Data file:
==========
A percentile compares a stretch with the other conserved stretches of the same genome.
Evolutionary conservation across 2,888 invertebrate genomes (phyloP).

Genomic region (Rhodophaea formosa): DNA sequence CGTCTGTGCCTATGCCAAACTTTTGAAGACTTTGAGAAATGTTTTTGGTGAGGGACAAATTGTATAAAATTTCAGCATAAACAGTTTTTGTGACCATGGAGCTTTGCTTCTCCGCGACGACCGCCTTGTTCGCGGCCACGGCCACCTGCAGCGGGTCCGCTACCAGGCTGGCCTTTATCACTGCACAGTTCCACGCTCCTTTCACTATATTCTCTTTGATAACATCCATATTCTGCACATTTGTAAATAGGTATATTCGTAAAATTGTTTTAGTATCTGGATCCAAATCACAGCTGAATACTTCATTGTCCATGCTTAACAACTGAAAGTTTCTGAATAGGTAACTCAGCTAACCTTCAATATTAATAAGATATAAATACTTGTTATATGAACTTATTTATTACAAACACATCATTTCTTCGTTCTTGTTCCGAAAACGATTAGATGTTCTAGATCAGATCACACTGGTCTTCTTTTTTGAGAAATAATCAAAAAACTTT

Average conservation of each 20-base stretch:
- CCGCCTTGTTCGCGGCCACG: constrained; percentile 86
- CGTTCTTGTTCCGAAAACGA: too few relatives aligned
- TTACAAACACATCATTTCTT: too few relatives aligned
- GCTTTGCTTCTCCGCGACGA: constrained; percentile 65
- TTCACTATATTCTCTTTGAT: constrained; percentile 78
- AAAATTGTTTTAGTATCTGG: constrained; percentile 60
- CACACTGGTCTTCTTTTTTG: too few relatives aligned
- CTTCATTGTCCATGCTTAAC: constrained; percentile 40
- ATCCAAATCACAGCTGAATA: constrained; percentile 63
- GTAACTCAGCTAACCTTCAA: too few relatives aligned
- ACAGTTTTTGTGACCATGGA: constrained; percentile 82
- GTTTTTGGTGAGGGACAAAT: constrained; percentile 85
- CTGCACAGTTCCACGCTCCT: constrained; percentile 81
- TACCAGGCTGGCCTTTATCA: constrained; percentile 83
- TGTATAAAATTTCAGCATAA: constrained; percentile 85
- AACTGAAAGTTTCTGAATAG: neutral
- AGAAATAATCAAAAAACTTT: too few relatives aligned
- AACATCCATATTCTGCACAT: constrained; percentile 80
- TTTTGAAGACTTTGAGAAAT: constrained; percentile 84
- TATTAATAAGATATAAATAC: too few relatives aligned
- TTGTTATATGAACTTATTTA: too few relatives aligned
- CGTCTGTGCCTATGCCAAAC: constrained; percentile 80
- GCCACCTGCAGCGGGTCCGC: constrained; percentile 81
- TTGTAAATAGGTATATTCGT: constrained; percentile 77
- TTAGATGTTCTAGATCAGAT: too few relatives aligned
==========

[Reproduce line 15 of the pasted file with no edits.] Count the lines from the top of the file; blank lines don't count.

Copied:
- ACAGTTTTTGTGACCATGGA: constrained; percentile 82